*A Daily Telegraph Book of the Year 2021*
'Preposterously entertaining' Observer
'Brilliant' Daily Telegraph
'Rollicking' Sunday Times
From the bestselling author of The Long Weekend: a wild, sad and sometimes hilarious tour of the English country house after the Second World War, when Swinging London collided with aristocratic values.
As the sun set slowly on the British Empire in the years after the Second World War, the nation's stately homes were in crisis. Tottering under the weight of rising taxes and a growing sense that they had no place in twentieth-century Britain, hundreds of ancestral piles were dismantled and demolished. Perhaps even more surprising was the fact that so many of these great houses survived, as dukes and duchesses clung desperately to their ancestral seats and tenants' balls gave way to rock concerts, safari parks and day trippers.
From the Rolling Stones rocking Longleat to Christine Keeler rocking Cliveden, Noble Ambitions takes us on a lively tour of these crumbling halls of power, as a rakish, raffish, aristocratic Swinging London collided with traditional rural values. Capturing the spirit of the age, Adrian Tinniswood proves that the country house is not only an iconic symbol, but a lens through which to understand the shifting fortunes of Britain in an era of monumental social change.
Lavishly illustrated in full colour, with over 50 photographs.
The House Party explores privilege and leisure from the viewpoint of the guest and the host, showing us what it was really like to spend a weekend with the Jazz Age industrialist, the bibulous belted earl, and the bright young thing.
The Rainborowes bridges two generations and two worlds, weaving together the lives of the Rainborowe clan as they struggle to forge a better life for themselves and a better future for humankind in the New World.
As WWI drew to a close, change reverberated through the halls of England's country homes. As the sun set slowly on the British Empire, the shadows lengthened on the lawns of a thousand stately homes. In The Long Weekend, historian Adrian Tinniswood introduces us to the tumultuous, scandalous and glamourous history of English country houses during the years between World Wars. As estate taxes and other challenges forced many of these venerable houses onto the market, new sectors of British and American society were seduced by the dream of owning a home in the English countryside. Drawing on thousands of memoirs, letters, and diaries, as well as the eye-witness testimonies of belted earls and bibulous butlers, Tinniswood brings the stately homes of England to life as never before, opening the door to a world by turns opulent and ordinary, noble and vicious, and forever wrapped in myth. We are drawn into the intrigues of legendary families such as the Astors, the Churchills and the Devonshires as they hosted hunting parties and balls that attracted the likes of Charlie Chaplin, T.E. Lawrence, and royals such as Edward VIII and Wallis Simpson. We waltz through aristocratic soirees, and watch as the upper crust struggle to fend off rising taxes and underbred outsiders, property speculators and poultry farmers. We gain insight into the guilt and the gingerbread, and see how the image of the country house was carefully protected by its occupants above and below stairs. Through the glitz of estate parties, the social tensions between old money and new, the hunting parties, illicit trysts, and grand feasts, Tinniswood offers a glimpse behind the veil of these great estates--and reveals a reality much more riveting than the dream.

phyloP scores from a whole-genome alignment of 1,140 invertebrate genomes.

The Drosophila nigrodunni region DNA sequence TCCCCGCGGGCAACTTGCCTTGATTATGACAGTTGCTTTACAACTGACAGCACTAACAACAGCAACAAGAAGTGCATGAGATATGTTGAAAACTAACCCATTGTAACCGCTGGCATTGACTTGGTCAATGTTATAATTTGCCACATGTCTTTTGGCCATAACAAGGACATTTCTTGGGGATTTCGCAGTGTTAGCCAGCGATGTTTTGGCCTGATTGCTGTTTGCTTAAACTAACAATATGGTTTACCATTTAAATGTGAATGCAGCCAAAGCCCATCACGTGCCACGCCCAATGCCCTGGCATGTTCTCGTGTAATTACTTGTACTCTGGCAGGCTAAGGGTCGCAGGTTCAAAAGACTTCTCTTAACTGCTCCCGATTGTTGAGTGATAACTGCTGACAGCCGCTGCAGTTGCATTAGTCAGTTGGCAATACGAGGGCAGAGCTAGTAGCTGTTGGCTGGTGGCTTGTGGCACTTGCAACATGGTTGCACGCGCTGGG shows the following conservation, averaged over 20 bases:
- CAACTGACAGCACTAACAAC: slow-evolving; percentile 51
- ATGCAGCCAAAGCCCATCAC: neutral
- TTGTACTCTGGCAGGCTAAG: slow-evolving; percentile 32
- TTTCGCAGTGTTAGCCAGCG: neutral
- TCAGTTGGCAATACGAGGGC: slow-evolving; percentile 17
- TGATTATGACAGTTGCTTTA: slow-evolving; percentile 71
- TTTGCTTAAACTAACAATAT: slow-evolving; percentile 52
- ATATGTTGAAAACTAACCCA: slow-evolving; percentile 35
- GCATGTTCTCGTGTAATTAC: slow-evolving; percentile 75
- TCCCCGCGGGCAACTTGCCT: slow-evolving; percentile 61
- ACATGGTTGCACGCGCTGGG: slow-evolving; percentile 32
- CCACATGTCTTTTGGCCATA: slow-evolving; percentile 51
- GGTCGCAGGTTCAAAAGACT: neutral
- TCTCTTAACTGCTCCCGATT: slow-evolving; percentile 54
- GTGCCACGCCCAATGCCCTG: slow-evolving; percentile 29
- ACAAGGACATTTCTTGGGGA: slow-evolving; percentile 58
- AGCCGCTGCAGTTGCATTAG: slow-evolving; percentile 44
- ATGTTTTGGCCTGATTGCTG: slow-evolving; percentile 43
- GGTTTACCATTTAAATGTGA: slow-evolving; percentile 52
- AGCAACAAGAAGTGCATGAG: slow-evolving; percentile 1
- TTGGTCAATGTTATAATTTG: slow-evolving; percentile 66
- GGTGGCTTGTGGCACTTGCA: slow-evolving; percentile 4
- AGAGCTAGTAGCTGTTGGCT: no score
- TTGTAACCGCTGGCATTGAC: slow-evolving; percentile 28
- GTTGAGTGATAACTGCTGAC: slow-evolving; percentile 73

Behind the Throne uncovers the reality of five centuries of life at the English court, taking the reader on a remarkable journey from one Queen Elizabeth to another and exploring life as it was lived by clerks and courtiers and clowns and crowned heads: the power struggles and petty rivalries, the tension between duty and desire;
There is nothing quite as beautiful as an English country house in summer. And there has never been a summer quite like that Indian summer between the two world wars, a period of decline in which the sun set slowly on the British Empire and the shadows lengthened on the lawns of a thousand stately homes. The author uncovers the truth about them.
Shortlisted for the Samuel Johnson Prize.
In this extraordinary saga, Adrian Tinniswood draws on tens of thousands of letters, which survived by chance in an attic, to reveal the remarkable world of the Verneys, a family of Buckinghamshire gentry in the seventeenth century.
There had, of course, been other fires, Four Hundred and fifty years before, the city had almost burned to the ground. In five days that small fire would devastate the third largest city in the Western world.
Adrian Tinniswood's magnificent new account of the Great Fire of London explores the history of a cataclysm and its consequences.
it brings to life the petty jealousies that formed an integral part of both the building world and scientific milieu of the Royal Society.
Above all, His Invention So Fertile makes clear to the general reader and the art historian just why Wren remains a cultural icon - both a creation and a creator of the world he lived in.
Drawing on material, from furious royal proclamations to the private letters of pirates and their victims, as well as Islamic accounts, this title provides perspectives of the corsairs and an insight into what it meant to sacrifice all you have for a life so violent, so uncertain and so alien that it sets you apart from the rest of mankind.